The jurors who convicted three white men charged in the death of Ahmaud Arbery rendered appropriate verdicts based on the facts and evidence in the trial, said Kami Chavis, a law professor at the Wake Forest University School of Law.
“There was clear testimony from Travis McMichael that Ahmaud Arbery presented no threat to him at all,” said Chavis, who is also the director of the criminal justice program at the Wake Forest law school and a former federal prosecutor.
“You have three men who pursued Ahmaud Arbery, cornered him with their truck and brandished weapons toward him,” Chavis said. “That was very menacing, and he (Arbery) must have been very afraid.”
The convictions for Greg McMichael, his son, Travis McMichael and their neighbor, William “Roddie” Bryan came after jurors deliberated for about 10 hours in Brunswick, Ga.
The men face minimum sentences of life in prison. It is up to the judge to decide whether that comes with or without the possibility of parole.
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The McMichaels grabbed guns and jumped in a pickup to pursue Arbery, 25, after seeing him running in their neighborhood outside of the port city of Brunswick in February 2020.
Bryan joined the pursuit in his own pickup and recorded cell phone video of Travis McMichael fatally shooting Arbery.
District Attorney Jim O’Neill of Forsyth County said Wednesday night that Arbery case “was a totally unnecessary and avoidable tragedy.”
“I am saddened for the loss of Ahmaud’s life,” O’Neill said.
The verdicts against the three men show that the justice system “is not completely broken in this country,” said Vincent Rabil, an assistant capital defender in Winston-Salem for the state of North Carolina.
“This jury was able to listen to the evidence and follow the law in this case,” said Rabil, a former assistant district attorney in Forsyth County. “That hopefully will slow the sad and tragic drift to vigilantism in America.
“It’s a great tribute and sign that we are still a nation of laws and that the rule of law still means something in the United States,” Rabil said.
The guilty verdicts in the case are proper, said Al Jabbar, the president of the Winston-Salem NAACP.
“Justice is served (or) done as defined by Merriam-Webster (Dictionary) when proper punishment or fair treatment is given by the legal system,” Jabbar said. “While we can count this as a victory, are we really winning the war?
“Dr. Martin Luther King Jr. stated that ‘injustice anywhere is threat to justice everywhere,’” Jabbar said, “so have we received justice when just days ago a young white male murdered two white people and injured another, has become a hero to some and praised for being free?
“We the board and members of the local branch of the NAACP extend our sincere condolences to the Arbrey family as they continue to celebrate the life of Ahmaud,” Jabbar said. “While we celebrate this victory, we will continue to fight for justice for all.”
Tony Ndege, a co-founder of Black Lives Matter – Winston-Salem, said that Wednesday’s guilty verdicts for the accused murderers of Ahmaud Arbery carry the same historical significance as the guilty verdict for Derek Chauvin earlier this year.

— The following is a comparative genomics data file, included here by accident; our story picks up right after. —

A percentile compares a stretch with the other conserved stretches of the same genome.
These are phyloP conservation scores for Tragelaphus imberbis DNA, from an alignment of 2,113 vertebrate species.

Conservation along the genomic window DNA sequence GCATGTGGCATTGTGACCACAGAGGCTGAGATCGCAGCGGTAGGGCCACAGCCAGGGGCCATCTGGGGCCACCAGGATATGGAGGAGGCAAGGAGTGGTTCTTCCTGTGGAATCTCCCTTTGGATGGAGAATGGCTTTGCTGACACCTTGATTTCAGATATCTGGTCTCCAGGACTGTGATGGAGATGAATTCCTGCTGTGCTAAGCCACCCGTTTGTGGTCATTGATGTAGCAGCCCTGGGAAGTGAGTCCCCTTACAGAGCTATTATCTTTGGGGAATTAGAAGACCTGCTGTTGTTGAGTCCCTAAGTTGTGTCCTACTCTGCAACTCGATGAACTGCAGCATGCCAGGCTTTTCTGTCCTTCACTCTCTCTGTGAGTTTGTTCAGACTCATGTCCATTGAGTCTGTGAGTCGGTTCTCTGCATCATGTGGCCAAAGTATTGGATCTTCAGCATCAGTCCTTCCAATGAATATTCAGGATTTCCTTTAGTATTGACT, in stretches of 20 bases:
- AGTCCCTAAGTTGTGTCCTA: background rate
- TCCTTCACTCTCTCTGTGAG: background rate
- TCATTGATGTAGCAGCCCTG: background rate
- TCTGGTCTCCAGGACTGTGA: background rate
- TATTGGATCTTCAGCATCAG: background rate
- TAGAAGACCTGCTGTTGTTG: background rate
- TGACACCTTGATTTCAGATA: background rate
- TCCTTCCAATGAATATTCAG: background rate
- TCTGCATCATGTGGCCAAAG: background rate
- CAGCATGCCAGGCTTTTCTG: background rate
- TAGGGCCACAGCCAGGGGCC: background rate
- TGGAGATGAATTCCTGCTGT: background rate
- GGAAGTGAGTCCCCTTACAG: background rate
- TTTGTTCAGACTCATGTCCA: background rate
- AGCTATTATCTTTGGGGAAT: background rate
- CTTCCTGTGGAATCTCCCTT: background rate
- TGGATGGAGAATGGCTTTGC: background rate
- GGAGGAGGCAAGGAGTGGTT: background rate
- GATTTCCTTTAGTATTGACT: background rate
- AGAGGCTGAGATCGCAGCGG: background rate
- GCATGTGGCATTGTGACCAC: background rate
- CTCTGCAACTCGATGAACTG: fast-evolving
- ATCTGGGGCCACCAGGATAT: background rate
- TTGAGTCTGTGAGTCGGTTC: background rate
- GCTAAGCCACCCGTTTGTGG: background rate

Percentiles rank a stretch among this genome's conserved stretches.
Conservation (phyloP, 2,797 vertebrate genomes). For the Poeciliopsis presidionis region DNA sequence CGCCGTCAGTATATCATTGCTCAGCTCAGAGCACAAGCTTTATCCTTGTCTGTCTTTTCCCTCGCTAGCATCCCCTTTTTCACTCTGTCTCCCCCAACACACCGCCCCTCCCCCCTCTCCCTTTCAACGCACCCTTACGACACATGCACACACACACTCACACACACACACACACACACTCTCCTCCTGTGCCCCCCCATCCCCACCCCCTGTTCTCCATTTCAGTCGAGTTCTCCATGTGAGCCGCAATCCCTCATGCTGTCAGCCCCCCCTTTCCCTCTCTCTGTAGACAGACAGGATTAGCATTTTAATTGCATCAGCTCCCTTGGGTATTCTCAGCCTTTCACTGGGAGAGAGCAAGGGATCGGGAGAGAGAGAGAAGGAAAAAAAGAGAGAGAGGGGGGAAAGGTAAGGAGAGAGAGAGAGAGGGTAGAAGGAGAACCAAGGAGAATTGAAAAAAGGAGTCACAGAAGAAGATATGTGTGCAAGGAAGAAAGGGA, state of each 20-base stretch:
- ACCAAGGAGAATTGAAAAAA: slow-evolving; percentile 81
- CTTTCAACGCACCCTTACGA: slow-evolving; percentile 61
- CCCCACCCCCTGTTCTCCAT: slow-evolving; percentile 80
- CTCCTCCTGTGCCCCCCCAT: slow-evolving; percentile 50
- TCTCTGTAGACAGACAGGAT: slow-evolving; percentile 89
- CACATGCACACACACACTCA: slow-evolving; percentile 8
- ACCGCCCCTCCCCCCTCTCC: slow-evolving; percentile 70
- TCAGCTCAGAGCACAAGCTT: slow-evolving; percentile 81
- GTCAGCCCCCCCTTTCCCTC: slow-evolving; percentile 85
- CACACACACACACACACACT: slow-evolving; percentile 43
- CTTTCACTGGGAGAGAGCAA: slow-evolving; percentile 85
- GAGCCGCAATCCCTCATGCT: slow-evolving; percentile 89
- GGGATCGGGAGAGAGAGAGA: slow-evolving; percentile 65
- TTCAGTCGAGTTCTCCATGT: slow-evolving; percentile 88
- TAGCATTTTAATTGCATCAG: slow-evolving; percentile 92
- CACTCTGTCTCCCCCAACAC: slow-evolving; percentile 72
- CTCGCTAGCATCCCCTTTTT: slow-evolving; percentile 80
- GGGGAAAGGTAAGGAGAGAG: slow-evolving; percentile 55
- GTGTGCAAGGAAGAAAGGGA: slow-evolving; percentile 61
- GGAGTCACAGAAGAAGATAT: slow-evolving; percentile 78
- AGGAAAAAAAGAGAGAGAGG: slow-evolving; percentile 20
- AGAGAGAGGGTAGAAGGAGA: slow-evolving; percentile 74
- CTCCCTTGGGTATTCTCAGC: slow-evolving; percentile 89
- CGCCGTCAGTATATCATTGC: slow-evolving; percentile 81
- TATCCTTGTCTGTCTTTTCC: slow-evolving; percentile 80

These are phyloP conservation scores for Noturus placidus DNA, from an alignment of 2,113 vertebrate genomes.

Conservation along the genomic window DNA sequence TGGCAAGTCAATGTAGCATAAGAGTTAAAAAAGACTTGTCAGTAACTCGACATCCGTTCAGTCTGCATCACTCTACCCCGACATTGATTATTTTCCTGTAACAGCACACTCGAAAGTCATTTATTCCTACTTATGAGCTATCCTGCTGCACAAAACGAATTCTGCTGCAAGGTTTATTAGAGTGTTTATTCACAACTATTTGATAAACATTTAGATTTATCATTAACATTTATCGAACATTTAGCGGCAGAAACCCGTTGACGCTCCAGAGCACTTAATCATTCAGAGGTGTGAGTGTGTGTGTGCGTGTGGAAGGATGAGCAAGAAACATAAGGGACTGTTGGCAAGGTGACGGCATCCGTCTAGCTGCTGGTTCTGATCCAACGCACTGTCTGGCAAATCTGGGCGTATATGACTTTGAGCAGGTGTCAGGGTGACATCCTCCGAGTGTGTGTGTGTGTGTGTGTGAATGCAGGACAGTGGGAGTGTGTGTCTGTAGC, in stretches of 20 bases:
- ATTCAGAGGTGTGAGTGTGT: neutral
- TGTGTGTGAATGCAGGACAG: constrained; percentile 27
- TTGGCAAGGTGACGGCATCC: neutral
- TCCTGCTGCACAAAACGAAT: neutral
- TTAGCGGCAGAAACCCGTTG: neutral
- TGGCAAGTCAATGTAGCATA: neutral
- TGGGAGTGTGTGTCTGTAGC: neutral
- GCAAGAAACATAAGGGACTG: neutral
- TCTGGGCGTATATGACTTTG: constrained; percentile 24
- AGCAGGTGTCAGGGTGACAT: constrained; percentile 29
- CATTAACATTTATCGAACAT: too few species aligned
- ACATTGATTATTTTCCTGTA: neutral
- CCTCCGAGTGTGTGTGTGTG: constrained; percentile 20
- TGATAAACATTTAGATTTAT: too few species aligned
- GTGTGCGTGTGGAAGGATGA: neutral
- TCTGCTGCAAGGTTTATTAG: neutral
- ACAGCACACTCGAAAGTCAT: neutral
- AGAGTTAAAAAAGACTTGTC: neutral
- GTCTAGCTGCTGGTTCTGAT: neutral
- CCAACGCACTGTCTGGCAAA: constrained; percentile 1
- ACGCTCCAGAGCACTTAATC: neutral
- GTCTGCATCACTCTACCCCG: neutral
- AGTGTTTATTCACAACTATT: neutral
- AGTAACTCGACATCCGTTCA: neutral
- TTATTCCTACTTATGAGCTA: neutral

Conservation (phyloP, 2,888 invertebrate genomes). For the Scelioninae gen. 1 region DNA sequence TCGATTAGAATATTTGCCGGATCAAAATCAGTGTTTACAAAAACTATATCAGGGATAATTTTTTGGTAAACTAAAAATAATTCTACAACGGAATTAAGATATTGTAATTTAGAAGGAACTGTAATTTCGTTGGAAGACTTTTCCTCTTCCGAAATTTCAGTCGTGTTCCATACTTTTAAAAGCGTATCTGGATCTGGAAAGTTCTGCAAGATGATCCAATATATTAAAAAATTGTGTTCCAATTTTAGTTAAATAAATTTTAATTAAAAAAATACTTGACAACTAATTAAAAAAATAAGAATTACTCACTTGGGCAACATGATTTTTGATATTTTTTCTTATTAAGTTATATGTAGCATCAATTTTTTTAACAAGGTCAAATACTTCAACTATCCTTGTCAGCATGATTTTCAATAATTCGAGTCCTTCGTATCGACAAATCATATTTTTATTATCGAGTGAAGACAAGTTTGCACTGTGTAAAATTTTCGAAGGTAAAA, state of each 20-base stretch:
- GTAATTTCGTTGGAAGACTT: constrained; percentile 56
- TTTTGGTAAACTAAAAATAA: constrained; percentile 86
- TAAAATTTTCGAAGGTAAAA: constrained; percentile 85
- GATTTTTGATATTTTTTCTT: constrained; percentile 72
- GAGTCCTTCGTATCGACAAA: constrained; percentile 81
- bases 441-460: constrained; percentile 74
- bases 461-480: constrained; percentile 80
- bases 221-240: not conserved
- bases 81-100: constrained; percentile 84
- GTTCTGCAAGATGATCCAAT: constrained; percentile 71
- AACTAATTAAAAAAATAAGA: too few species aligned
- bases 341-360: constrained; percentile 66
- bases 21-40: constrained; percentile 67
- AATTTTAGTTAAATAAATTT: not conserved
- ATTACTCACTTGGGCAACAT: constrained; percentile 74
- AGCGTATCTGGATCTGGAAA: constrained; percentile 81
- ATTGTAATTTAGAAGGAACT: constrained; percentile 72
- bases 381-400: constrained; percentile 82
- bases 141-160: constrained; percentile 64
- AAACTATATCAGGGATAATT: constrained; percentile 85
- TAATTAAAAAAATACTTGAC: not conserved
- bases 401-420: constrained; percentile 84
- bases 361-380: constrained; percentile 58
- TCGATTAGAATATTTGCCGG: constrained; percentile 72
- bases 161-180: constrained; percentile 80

“Black Lives Matter—Winston-Salem also strongly believes that, much like the Chauvin verdict, the guilty verdict for Arbery’s killers was not only the cumulative result of mass social pressure and the resulting intangibles that come with the power of a movement,” Ndege said.
“We think that such mass movements for social justice and the value of Black and brown lives such as the protest wave, which we were all part of last year as well as all of the smaller moments of resistance, are what truly transform our society and move history forward,” Ndege said.
“The verdicts came as a big relief as we were extremely concerned that anything less than strong guilty verdicts for all three murderers, particularly coming off the heels of the Ritternhouse verdict, would have given a societal green light to further white supremacist violence and right-wing vigilantism,” Ndege said.
“Our hearts and hugs go out to Ahmaud Arbery’s loved ones and to the demonstrators in Georgia who have remained vigilant in keeping the fire on the powers that be in Brunswick and elsewhere,” Ndege said. “No justice, no peace.”
Mohamed Taguine, a spokesman for the American Civil Liberties Union of North Carolina, referred to a statement issued Wednesday by the ACLU of Georgia regarding the verdicts in the Arbery trial.
“The events surrounding the killing of Ahmaud Arbery harken back to the worst practices of Georgia under Jim Crow,” the ACLU of Georgia said in its statement.
“The question before the jury was whether they believed in a Georgia that is multiracial and multicultural where every person can live freely or whether they would affirm white supremacy,” the organization said.
“With their verdict, the jury rejected the vestige of Jim Crow and the assertion of white supremacy that was at the center of this case,” said Andrea Young, executive director of the ACLU of Georgia.
“This is a vitally important step, brought about because of the determination of Ahmaud Arbery’s family and his community and the public protests,” Young said. “Importantly, this movement led to the repeal of the Citizen’s Arrest law, and we must continue to work for racial equality in the state of Georgia.
“Glynn County must create an independent citizen’s review board,” Young said. “Black Georgians must have a voice in our state and local governments that fully reflects their share of the population, and we must protect the right to protest without which these men would never have even been arrested.”
The Associated Press contributed to this story.